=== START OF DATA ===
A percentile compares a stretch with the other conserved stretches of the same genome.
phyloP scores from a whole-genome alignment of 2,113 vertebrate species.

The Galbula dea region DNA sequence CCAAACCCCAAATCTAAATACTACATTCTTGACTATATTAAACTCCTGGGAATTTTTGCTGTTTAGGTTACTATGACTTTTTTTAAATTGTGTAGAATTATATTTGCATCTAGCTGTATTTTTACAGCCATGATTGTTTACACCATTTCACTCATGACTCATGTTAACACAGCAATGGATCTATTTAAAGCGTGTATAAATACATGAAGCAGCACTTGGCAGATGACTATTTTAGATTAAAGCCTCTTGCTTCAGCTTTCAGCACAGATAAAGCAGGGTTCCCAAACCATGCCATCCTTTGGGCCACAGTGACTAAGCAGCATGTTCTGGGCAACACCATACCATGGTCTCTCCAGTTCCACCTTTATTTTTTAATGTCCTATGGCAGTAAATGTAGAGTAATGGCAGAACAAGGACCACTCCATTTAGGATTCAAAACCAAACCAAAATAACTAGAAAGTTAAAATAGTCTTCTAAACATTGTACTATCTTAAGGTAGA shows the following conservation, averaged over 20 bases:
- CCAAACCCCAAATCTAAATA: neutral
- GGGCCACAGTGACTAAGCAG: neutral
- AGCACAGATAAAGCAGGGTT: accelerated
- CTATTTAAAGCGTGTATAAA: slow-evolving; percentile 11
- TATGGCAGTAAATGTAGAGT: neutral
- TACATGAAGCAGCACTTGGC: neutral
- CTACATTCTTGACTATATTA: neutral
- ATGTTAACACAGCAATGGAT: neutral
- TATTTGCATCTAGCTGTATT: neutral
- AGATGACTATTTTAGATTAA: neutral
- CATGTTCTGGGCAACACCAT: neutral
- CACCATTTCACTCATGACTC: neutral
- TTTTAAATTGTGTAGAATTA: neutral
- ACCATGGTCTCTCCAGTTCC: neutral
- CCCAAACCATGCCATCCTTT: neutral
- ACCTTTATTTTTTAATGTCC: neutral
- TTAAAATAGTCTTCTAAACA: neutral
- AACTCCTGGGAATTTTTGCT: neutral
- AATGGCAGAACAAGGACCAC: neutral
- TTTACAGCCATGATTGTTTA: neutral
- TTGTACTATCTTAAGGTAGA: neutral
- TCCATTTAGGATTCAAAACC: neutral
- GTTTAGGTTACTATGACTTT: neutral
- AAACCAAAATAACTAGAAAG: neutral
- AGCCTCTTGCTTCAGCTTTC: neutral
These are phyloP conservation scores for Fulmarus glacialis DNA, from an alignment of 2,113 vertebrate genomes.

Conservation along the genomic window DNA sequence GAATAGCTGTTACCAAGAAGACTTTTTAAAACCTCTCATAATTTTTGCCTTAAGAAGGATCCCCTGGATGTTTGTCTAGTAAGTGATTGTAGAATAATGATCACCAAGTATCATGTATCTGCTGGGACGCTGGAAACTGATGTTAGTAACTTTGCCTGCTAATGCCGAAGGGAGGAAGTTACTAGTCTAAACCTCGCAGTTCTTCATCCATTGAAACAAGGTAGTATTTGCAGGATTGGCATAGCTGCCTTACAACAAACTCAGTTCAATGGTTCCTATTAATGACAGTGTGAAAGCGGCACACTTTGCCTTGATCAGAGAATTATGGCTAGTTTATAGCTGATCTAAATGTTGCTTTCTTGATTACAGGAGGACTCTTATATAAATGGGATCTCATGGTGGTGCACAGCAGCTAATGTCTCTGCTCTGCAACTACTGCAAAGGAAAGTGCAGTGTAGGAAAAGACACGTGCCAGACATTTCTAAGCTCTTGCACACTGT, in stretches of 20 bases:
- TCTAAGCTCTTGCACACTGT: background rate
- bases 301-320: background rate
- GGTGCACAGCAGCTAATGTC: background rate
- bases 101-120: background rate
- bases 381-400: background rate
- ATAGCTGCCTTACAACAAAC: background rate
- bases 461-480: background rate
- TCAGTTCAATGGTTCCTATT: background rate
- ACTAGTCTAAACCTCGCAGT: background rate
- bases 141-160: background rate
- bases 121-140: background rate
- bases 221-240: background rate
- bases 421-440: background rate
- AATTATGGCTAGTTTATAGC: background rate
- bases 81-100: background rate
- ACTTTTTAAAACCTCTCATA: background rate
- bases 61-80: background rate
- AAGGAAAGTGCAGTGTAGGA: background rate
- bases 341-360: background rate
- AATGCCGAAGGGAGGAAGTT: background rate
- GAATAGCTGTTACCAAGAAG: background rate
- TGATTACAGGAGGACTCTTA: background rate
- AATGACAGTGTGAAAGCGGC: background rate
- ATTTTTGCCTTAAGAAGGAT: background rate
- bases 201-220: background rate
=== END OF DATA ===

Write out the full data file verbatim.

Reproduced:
A percentile compares a stretch with the other conserved stretches of the same genome.
phyloP scores from a whole-genome alignment of 2,113 vertebrate species.

The Galbula dea region DNA sequence CCAAACCCCAAATCTAAATACTACATTCTTGACTATATTAAACTCCTGGGAATTTTTGCTGTTTAGGTTACTATGACTTTTTTTAAATTGTGTAGAATTATATTTGCATCTAGCTGTATTTTTACAGCCATGATTGTTTACACCATTTCACTCATGACTCATGTTAACACAGCAATGGATCTATTTAAAGCGTGTATAAATACATGAAGCAGCACTTGGCAGATGACTATTTTAGATTAAAGCCTCTTGCTTCAGCTTTCAGCACAGATAAAGCAGGGTTCCCAAACCATGCCATCCTTTGGGCCACAGTGACTAAGCAGCATGTTCTGGGCAACACCATACCATGGTCTCTCCAGTTCCACCTTTATTTTTTAATGTCCTATGGCAGTAAATGTAGAGTAATGGCAGAACAAGGACCACTCCATTTAGGATTCAAAACCAAACCAAAATAACTAGAAAGTTAAAATAGTCTTCTAAACATTGTACTATCTTAAGGTAGA shows the following conservation, averaged over 20 bases:
- CCAAACCCCAAATCTAAATA: neutral
- GGGCCACAGTGACTAAGCAG: neutral
- AGCACAGATAAAGCAGGGTT: accelerated
- CTATTTAAAGCGTGTATAAA: slow-evolving; percentile 11
- TATGGCAGTAAATGTAGAGT: neutral
- TACATGAAGCAGCACTTGGC: neutral
- CTACATTCTTGACTATATTA: neutral
- ATGTTAACACAGCAATGGAT: neutral
- TATTTGCATCTAGCTGTATT: neutral
- AGATGACTATTTTAGATTAA: neutral
- CATGTTCTGGGCAACACCAT: neutral
- CACCATTTCACTCATGACTC: neutral
- TTTTAAATTGTGTAGAATTA: neutral
- ACCATGGTCTCTCCAGTTCC: neutral
- CCCAAACCATGCCATCCTTT: neutral
- ACCTTTATTTTTTAATGTCC: neutral
- TTAAAATAGTCTTCTAAACA: neutral
- AACTCCTGGGAATTTTTGCT: neutral
- AATGGCAGAACAAGGACCAC: neutral
- TTTACAGCCATGATTGTTTA: neutral
- TTGTACTATCTTAAGGTAGA: neutral
- TCCATTTAGGATTCAAAACC: neutral
- GTTTAGGTTACTATGACTTT: neutral
- AAACCAAAATAACTAGAAAG: neutral
- AGCCTCTTGCTTCAGCTTTC: neutral
These are phyloP conservation scores for Fulmarus glacialis DNA, from an alignment of 2,113 vertebrate genomes.

Conservation along the genomic window DNA sequence GAATAGCTGTTACCAAGAAGACTTTTTAAAACCTCTCATAATTTTTGCCTTAAGAAGGATCCCCTGGATGTTTGTCTAGTAAGTGATTGTAGAATAATGATCACCAAGTATCATGTATCTGCTGGGACGCTGGAAACTGATGTTAGTAACTTTGCCTGCTAATGCCGAAGGGAGGAAGTTACTAGTCTAAACCTCGCAGTTCTTCATCCATTGAAACAAGGTAGTATTTGCAGGATTGGCATAGCTGCCTTACAACAAACTCAGTTCAATGGTTCCTATTAATGACAGTGTGAAAGCGGCACACTTTGCCTTGATCAGAGAATTATGGCTAGTTTATAGCTGATCTAAATGTTGCTTTCTTGATTACAGGAGGACTCTTATATAAATGGGATCTCATGGTGGTGCACAGCAGCTAATGTCTCTGCTCTGCAACTACTGCAAAGGAAAGTGCAGTGTAGGAAAAGACACGTGCCAGACATTTCTAAGCTCTTGCACACTGT, in stretches of 20 bases:
- TCTAAGCTCTTGCACACTGT: background rate
- bases 301-320: background rate
- GGTGCACAGCAGCTAATGTC: background rate
- bases 101-120: background rate
- bases 381-400: background rate
- ATAGCTGCCTTACAACAAAC: background rate
- bases 461-480: background rate
- TCAGTTCAATGGTTCCTATT: background rate
- ACTAGTCTAAACCTCGCAGT: background rate
- bases 141-160: background rate
- bases 121-140: background rate
- bases 221-240: background rate
- bases 421-440: background rate
- AATTATGGCTAGTTTATAGC: background rate
- bases 81-100: background rate
- ACTTTTTAAAACCTCTCATA: background rate
- bases 61-80: background rate
- AAGGAAAGTGCAGTGTAGGA: background rate
- bases 341-360: background rate
- AATGCCGAAGGGAGGAAGTT: background rate
- GAATAGCTGTTACCAAGAAG: background rate
- TGATTACAGGAGGACTCTTA: background rate
- AATGACAGTGTGAAAGCGGC: background rate
- ATTTTTGCCTTAAGAAGGAT: background rate
- bases 201-220: background rate